It was 2012, and the stage was set for the Miami Dolphins to select a quarterback in the upcoming draft class.

That draft class consisting of Andrew Luck, Robert Griffin III, Ryan Tannehill, and Russell Wilson was probably the best class of quarterbacks the NFL has seen since 2004– a class that featured Philip Rivers, Ben Roethlisberger, and Eli Manning.

The Dolphins seemed destined for the 1st overall pick, but Miami’s “Suck for Luck” campaign of the 2011 season went off the rails when backup Matt Moore took the reins and led the team to a 6-10 finish after starting off 0-7. This final record caused Miami to receive the 8th overall pick.

So, the Dolphins were no longer in position to select the 2012’s best young quarterback prospect– Andrew Luck.

And they were not in a place to select the next hot young dual-threat quarterback Robert Griffin III, after the Redskins gave up a king’s ransom of draft picks to the Rams in order to move up the draft board to the No. 2 spot.

So the Dolphins choice basically came down to Brandon Weeden– who was most pro-ready, but older than ideal; Russell Wilson– who could play and come up clutch, but knocked for being too short; or Ryan Tannehill– who had all the physical skills, but seen as a project because of his conversion from wide receiver, limited starts, and need for development in multiple areas including signal-calling, deep ball accuracy, and being more vocal.

But the stage was set for the Dolphins to select Ryan Tannehill.

New head coach Joe Philbin had a relationship with Mike Sherman, who was Tannehill’s collegiate head coach at Texas A&M. Both coaches new each other from their days working for the Green Bay Packers.

So, the Dolphins selected Tannehill, and the following years were filled with ups and downs, mediocrity, and eventually frustration, a split fan base, and seasons that seemed to end with more disappointment than promise.

Throughout Tannehill’s career, he was publicly criticized by media and by fans for not being able to connect consistently with the deep ball, throwing with lack of touch, poor pocket presence and awareness, not being able to identify a blitz, and reading the field too slowly.

During his years with the Dolphins, Tannehill went through multiple head coaches and offensive coordinators. Each of whom were brought on to try to find a way to get the most of Miami’s quarterback.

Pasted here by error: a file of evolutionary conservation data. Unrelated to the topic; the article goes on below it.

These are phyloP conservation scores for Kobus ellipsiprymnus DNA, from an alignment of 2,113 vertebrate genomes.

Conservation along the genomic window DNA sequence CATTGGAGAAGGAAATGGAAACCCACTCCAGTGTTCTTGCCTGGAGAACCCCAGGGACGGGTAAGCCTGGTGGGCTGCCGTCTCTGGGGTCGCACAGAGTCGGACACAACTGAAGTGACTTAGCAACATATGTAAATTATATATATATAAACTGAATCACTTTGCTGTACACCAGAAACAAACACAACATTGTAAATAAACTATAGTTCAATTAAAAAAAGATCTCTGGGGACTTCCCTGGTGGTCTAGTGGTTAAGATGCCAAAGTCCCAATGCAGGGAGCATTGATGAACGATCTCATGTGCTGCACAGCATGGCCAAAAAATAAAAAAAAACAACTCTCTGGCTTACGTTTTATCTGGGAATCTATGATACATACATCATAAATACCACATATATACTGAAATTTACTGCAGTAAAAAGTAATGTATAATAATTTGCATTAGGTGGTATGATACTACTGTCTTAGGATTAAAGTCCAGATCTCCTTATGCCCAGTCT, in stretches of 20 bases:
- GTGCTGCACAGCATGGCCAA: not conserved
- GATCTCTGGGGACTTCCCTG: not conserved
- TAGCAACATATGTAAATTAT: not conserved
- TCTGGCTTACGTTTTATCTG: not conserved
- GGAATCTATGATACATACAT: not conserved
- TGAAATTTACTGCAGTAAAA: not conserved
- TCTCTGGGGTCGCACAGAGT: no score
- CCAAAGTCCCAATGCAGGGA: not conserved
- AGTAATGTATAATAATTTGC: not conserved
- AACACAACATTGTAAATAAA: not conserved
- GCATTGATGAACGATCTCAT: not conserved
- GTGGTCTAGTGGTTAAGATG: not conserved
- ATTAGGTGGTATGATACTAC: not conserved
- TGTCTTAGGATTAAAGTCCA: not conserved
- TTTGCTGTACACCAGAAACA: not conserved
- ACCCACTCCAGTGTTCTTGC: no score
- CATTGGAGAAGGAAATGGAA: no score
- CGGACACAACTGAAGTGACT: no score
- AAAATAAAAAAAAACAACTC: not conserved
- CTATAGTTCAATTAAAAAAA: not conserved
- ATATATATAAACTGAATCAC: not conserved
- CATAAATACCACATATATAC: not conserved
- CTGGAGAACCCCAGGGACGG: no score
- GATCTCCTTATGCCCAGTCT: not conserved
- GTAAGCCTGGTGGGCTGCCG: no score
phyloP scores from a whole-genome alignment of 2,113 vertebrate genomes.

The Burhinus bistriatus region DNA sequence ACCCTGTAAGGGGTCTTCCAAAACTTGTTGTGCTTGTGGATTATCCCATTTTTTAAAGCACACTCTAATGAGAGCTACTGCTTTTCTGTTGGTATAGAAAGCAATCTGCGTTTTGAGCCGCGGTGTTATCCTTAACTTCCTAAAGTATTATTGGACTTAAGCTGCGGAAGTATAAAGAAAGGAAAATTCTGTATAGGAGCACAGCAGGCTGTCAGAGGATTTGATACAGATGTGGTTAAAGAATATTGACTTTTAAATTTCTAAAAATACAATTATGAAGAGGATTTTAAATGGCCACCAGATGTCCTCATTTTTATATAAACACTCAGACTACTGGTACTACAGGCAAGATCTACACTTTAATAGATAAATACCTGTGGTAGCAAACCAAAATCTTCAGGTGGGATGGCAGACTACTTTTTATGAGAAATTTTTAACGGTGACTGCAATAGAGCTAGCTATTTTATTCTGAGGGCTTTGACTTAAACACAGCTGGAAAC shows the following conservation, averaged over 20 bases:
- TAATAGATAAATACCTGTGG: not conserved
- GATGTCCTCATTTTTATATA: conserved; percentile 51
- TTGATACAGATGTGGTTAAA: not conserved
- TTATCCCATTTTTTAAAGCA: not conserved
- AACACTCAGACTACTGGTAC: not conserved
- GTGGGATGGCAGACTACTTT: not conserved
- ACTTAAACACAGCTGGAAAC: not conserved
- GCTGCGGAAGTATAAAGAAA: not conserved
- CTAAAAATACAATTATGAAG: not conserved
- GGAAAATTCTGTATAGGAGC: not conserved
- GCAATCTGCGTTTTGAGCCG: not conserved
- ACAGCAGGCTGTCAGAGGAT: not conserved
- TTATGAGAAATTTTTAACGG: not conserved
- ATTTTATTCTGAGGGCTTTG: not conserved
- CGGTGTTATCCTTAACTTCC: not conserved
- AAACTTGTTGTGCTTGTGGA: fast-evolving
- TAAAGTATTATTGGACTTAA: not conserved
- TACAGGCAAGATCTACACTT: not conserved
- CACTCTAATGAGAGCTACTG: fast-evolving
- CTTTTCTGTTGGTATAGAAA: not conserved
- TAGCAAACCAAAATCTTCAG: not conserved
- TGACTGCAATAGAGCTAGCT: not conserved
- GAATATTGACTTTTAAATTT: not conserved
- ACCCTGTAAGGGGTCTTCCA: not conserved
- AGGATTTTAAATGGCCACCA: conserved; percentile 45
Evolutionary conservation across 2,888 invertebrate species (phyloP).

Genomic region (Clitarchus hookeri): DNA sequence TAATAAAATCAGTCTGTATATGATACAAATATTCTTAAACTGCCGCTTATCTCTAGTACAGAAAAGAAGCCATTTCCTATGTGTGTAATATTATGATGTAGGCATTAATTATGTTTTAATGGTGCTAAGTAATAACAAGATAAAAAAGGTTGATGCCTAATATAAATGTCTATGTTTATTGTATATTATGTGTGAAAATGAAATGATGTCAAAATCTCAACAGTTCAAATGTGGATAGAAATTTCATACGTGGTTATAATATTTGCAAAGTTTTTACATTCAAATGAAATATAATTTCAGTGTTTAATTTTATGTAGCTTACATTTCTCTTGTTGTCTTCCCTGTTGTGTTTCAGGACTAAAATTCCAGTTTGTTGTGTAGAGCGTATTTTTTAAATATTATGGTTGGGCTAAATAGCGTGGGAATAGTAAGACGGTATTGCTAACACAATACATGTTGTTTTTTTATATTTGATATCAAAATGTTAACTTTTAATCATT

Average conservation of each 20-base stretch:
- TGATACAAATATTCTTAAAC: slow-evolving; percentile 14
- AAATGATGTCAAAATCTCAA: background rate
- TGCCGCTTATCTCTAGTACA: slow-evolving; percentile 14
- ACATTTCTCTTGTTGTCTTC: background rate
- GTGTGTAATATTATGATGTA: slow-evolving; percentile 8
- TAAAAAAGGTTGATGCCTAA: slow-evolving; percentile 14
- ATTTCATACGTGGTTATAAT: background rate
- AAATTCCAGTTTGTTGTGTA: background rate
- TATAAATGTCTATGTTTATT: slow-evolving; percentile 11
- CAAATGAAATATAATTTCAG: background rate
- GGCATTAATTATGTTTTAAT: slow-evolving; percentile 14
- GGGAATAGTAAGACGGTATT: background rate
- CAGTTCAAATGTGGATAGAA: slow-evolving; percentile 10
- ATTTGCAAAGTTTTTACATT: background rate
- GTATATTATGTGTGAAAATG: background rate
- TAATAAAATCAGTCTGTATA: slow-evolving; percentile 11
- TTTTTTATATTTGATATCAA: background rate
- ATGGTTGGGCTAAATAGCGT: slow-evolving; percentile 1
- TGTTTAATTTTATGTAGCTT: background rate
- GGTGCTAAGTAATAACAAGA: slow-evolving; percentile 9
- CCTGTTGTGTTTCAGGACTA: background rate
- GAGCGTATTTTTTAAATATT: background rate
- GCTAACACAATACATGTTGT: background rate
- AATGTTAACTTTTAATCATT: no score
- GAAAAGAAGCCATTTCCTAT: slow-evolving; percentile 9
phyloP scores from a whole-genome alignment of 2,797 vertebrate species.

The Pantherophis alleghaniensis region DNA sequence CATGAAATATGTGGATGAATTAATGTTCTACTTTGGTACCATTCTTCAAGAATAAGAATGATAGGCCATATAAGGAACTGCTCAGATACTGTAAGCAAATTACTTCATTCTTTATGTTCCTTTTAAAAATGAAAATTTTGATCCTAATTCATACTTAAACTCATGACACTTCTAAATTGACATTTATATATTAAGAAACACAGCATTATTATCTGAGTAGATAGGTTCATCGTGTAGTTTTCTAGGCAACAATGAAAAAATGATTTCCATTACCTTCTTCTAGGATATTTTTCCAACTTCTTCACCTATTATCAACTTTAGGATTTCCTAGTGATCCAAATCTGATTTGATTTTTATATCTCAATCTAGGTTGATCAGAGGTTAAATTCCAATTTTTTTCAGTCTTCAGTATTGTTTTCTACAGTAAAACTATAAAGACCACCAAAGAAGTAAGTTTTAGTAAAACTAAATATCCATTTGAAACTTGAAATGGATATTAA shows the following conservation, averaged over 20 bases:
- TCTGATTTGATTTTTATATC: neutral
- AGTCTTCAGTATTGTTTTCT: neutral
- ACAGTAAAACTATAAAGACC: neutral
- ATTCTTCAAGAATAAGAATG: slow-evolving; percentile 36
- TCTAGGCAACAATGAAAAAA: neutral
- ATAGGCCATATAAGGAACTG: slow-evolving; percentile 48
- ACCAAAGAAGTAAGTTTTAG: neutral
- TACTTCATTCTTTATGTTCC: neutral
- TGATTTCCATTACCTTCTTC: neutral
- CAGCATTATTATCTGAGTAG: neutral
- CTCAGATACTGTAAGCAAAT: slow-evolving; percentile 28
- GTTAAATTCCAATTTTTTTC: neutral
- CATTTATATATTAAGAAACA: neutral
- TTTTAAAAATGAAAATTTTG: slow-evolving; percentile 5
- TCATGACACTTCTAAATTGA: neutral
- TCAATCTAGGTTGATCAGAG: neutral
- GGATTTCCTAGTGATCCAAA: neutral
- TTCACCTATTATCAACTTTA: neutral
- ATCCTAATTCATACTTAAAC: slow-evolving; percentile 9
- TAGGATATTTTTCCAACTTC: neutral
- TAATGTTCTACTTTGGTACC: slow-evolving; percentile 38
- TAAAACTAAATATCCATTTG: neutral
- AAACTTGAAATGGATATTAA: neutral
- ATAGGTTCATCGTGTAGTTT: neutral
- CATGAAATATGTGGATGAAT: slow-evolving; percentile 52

Meanwhile, a quarterback who had all the ability but was too short for most teams, was making plays in Seattle. Russell Wilson was creating magic, winning and appearing in Super Bowls, making Pro Bowls, and eventually becoming an elite quarterback in the NFL.

Now, I’m not going to say drafting Tannehill was a bad move for the Dolphins. The Dolphins hadn’t drafted a quarterback in the 1st round since Dan Marino. By the time 2012 came around, it was about darn time for them to do so.

But it should teach the Dolphins a lesson.

Don’t draft a project. Draft a quarterback who can play.

In this upcoming 2020 draft, Tua Tagovailoa is the quarterback with every ability except ideal height, and durability. But even with his injury concerns, he’s bounced back quickly and still missed very few games in college. He’s vocal, he has the ability to throw the deep ball, and he has the mobility to scramble while keeping his eyes downfield.

On the other hand, Justin Herbert is known for being the most physically gifted quarterback in this draft class but is linked too much for his similarities to Ryan Tannehill. He leads by example, but not a commanding presence. He needs to learn how to throw with touch on longer throws, and at times is wildly inaccurate on those passes. Needs better ball placement when throwing laterally. Has trouble throwing outside the numbers. He’s robotic at times… the list goes on and on.

The point is: Herbert needs to clean up and polish a lot more of his play than Tua does. 

And if the Miami Dolphins draft Herbert, do fans want to go through perhaps the same frustrations Tannehill gave them for 7 seasons? Do they want to relive that?

Do fans want to be coming out of a Dolphins loss again saying, “if only our quarterback hit that open receiver deep for a touchdown earlier in the game”?

For me, I don’t want to relive those frustrations.

I want a guy who can play, who can make all the throws, who can create something out of nothing, and has the leadership to inspire.

And I’ll take my chances with durability.